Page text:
and joy, no matter the circumstances. What is it, and will you take it seriously even if no one else does? First, remember what comes right before it. Ephesians 2:8-10 declare:

For by grace you have been saved through faith. And this is not your own doing; it is the gift of God, not a result of works, so that no one may boast. For we are his workmanship, created in Christ Jesus for good works, which God prepared beforehand, that we should walk in them.

I want to remind you of what you preach to others about this. Works are mentioned three times: 1) Salvation, or complete acceptance with God, is by faith apart from personal works so that all pride is removed. 2) Then, Christ does His work to recreate us and set us right with God. 3) Lastly God had designed the Christian life to be one marked by good works. You tell others that God welcomes a person solely on the basis of their trust in Christ's finished work on the cross. You then tell them that the assurance of God's love for them naturally results in good works. Do you really believe this? I know that you do. That will not be an issue in your marriage. What will be an issue will be how well you lead your family to obey that important command in the next verse. Verse eleven begins with these two words: Therefore remember. Remembering is one of the most important words in the Bible and forgetting is one of the most tragic. Why remember? That is because God has done all the work for our full salvation. What does the text tell us to remember? The passage describes at length first of all, how you and the rest of us were alienated from God and had no hope in the world; secondly, how Christ's death did all the work to make us right with God; and thirdly, how gloriously rich is our right standing and life with God.

The choice will be yours, Eli. Will you learn to lead your family to be marked by remembering together the glorious riches all saints have in Christ? And will you gladly thank all people who remind you of these simple things? Or will you be just another unapproachable preacher whom people hesitate to remind because they commonly reply with, “I already know that”? When Bethanie wrongs you, or is upset at someone else who wrongs her, or is simply self-condemning, will you give her a checklist of what she should do or stop doing? Or will you remind her of God's great love for her as well as for the person who hurt her, or of how God has no harshness or displeasure toward her as Christ has carried it all? Will you remember that God has counted all Bethanie's sins against Christ and that He remembers them no more, so that you will be moved to correct her gently and without finger-pointing? And Bethanie, will you remember that God sees Eli's sins very clearly and yet always smiles on him? Then you too will see his sin very clearly and yet rejoice that he is accepted fully by the blood of the lamb. As you remember what God has done for Eli in Christ, you will find yourself drawn toward Eli—in spite of the rejection or pain he may have just given you—drawn to him desiring simply to bless him by reminding him of God's great love at the cross. The unlimited power for you to love Eli like this is fueled solely by putting your mind on the sin-bearing love of Christ. Listen closely both of you. Please remember that when you think of God's love at the cross—a love that gladly bore the death we all deserved—then your heart will naturally open toward offenders and violators so that it will be natural and automatic to gladly forgive, serve and bless each other. Marriage is a wonderful place to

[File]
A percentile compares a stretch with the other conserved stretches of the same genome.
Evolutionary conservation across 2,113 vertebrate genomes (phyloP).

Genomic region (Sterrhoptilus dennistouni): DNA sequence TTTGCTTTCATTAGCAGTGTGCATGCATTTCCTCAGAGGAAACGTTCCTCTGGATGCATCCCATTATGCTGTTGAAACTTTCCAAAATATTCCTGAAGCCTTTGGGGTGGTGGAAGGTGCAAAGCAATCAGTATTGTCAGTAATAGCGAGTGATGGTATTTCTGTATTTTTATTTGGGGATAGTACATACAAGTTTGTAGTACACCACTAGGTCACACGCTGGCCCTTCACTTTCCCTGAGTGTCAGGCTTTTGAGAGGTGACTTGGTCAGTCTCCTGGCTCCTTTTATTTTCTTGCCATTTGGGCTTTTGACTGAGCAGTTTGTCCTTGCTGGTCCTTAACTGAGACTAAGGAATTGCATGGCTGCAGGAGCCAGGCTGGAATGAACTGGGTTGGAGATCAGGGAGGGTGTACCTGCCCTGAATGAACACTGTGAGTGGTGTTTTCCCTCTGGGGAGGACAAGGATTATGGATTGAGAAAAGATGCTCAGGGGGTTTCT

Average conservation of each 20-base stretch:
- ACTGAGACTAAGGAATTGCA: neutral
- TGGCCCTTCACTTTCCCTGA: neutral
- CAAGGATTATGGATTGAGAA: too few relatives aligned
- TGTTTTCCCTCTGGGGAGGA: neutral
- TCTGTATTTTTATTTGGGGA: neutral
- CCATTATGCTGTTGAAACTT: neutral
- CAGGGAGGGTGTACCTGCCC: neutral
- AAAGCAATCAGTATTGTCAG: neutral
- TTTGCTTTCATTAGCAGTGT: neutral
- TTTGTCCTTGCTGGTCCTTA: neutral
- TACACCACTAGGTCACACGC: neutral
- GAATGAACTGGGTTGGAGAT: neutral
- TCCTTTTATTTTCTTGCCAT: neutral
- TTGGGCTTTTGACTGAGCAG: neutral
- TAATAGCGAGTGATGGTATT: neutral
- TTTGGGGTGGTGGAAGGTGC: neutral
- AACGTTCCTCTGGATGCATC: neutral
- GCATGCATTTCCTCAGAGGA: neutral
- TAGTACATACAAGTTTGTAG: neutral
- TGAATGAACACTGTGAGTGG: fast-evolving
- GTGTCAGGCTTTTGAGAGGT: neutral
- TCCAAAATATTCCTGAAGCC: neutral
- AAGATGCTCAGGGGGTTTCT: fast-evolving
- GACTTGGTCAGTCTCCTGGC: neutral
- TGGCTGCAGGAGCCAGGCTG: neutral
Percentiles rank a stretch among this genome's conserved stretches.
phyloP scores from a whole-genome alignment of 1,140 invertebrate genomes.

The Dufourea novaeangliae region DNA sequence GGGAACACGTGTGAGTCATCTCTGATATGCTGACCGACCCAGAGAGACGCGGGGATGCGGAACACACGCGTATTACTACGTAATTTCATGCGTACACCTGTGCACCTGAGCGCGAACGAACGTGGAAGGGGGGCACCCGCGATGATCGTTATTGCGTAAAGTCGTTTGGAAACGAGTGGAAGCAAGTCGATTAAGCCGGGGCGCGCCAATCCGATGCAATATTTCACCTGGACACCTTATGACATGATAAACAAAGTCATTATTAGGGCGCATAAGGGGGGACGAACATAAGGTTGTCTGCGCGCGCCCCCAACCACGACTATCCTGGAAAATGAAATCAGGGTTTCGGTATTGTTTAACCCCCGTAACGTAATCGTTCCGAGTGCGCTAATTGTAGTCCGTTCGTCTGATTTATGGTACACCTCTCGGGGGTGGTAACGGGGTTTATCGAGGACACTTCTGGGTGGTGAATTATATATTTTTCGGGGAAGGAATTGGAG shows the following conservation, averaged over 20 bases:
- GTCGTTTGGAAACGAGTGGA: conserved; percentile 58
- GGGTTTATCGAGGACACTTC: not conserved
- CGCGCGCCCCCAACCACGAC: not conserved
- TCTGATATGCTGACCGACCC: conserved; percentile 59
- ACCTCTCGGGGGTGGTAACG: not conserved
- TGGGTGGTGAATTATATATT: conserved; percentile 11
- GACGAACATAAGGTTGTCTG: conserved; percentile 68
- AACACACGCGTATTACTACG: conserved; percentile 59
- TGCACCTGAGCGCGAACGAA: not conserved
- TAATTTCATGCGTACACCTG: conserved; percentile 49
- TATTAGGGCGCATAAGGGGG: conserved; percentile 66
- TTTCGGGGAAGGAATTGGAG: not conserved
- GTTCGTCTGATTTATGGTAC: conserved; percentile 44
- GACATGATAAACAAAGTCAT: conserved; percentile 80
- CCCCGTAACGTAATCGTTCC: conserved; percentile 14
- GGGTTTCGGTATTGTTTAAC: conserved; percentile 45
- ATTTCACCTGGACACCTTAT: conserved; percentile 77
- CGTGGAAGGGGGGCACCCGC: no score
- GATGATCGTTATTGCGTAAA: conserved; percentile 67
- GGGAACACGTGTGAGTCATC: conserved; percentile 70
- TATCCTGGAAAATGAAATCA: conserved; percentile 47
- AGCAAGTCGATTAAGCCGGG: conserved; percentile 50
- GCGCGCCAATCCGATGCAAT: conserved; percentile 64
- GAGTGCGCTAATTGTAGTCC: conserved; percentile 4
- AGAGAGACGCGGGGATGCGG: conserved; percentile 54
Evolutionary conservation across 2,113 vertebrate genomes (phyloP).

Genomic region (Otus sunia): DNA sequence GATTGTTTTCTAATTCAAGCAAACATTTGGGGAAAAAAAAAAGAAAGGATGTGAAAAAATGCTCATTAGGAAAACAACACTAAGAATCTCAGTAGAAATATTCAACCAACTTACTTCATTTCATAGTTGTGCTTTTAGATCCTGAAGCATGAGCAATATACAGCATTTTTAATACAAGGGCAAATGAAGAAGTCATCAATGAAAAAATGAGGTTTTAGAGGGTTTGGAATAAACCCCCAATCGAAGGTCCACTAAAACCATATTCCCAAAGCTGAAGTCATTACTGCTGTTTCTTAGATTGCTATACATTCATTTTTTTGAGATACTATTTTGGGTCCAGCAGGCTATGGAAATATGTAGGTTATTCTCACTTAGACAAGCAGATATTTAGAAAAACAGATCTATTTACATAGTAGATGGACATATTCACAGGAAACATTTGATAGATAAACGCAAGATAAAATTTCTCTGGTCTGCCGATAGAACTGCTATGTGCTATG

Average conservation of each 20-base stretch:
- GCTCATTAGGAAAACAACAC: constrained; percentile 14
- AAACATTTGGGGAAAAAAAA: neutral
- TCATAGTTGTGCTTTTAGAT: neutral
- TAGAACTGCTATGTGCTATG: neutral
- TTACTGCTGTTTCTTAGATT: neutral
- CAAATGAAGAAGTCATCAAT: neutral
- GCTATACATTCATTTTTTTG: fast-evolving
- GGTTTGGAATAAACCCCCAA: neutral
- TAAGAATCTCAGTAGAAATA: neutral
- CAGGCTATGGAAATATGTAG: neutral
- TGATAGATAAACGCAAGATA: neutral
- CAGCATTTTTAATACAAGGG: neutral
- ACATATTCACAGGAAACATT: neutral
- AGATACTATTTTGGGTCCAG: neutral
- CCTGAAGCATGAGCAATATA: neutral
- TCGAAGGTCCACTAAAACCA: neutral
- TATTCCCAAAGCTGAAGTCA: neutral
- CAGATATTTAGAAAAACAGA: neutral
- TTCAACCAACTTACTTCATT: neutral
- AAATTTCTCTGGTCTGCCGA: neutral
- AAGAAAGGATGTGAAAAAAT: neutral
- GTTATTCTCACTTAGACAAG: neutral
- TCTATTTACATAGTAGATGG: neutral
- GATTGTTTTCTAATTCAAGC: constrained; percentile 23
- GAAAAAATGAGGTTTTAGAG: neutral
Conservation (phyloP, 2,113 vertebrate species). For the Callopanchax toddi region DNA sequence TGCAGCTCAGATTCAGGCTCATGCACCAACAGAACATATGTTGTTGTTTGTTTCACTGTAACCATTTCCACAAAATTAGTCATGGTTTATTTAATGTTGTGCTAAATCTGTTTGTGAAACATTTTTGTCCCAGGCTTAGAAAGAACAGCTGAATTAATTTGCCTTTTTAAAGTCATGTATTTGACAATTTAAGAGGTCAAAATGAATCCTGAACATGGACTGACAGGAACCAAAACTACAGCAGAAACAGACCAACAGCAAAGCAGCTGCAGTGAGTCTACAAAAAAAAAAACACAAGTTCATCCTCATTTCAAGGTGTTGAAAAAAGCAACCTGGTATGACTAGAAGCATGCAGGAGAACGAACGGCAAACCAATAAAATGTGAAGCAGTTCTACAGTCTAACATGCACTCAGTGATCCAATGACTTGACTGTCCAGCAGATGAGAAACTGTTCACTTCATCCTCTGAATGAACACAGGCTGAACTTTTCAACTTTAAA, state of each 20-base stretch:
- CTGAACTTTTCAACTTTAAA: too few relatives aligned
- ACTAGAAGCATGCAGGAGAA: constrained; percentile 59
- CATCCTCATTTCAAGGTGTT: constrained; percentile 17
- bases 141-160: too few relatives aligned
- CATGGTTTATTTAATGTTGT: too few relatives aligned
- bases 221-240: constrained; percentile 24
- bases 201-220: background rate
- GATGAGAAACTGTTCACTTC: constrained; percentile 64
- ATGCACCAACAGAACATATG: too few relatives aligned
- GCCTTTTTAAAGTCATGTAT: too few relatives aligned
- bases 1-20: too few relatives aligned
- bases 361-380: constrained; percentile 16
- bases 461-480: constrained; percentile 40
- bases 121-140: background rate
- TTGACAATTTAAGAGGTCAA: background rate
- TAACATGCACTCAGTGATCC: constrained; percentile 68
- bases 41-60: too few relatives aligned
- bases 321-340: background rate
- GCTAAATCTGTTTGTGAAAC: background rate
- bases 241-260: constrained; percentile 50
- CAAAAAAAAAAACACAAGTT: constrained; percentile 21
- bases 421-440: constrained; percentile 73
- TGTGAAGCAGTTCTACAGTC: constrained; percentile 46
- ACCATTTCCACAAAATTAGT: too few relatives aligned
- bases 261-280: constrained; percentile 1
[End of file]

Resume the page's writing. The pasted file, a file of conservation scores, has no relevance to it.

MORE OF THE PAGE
practice remembering what you already know to be true. It is not a commitment to be made but a simple moment by moment choice to see each other—and frankly all other people—through grace. I suggest that you both become experts at meditation on the power of the cross.

These three reminders are really part of a seamless whole view of life. Hear them again. First, that you are not God and therefore obviously not the judge or prosecutor of one another's sin. Second, that God always judges by perfection and is never lenient with anyone, including you two. Lastly, that the new way to live is by motivation fueled by a vision of the sin-bearing love of God. Remember that I stated that our God is motivated purely by grace, and that I declared grace to be lavish generosity in pure righteousness and goodness. So these three reminders turn out to be simply the imitation of Christ at His deepest level of being. This is beyond you when you think about human performance. But it is natural when you contemplate the cross. So forgetfulness will be your great enemy and is the greatest source of trauma among Christians everywhere: in marriages, in families and in the church at large. Eli, when you forget how Bethanie is already perfectly righteous in God's sight because of the death of His dear Son, then and only then, will you sin against her. If she ever has an irritated, angry or harsh reaction to your mistreatment of her, it will be because of, and only because of, her forgetfulness of the precious blood of Christ which has already cleansed you. And Bethanie, don't be afraid that your sin will be too great for God or Eli to handle. Eli may forget and get impatient with you, but all God's displeasure toward you and Eli was expressed at the cross long before either of you ever sinned. All the self-condemning thoughts you will ever have will be simply because you forgot to remember God's grace toward you. Bethanie, Eli much needs your continual and frequent reminders of God's love for him at the cross. Eli, Bethanie really needs her life to be full of your tender reminders of how she is perfectly accepted and free from all condemnation by that same sin-bearing love. Fear, coldness, harshness, and all other sinful reactions are simply symptoms of forgetting the way of grace in life. Grace always wins because it is an open heart that always seeks to bless. And because it is pure righteousness and goodness, it is never intimidated by evil.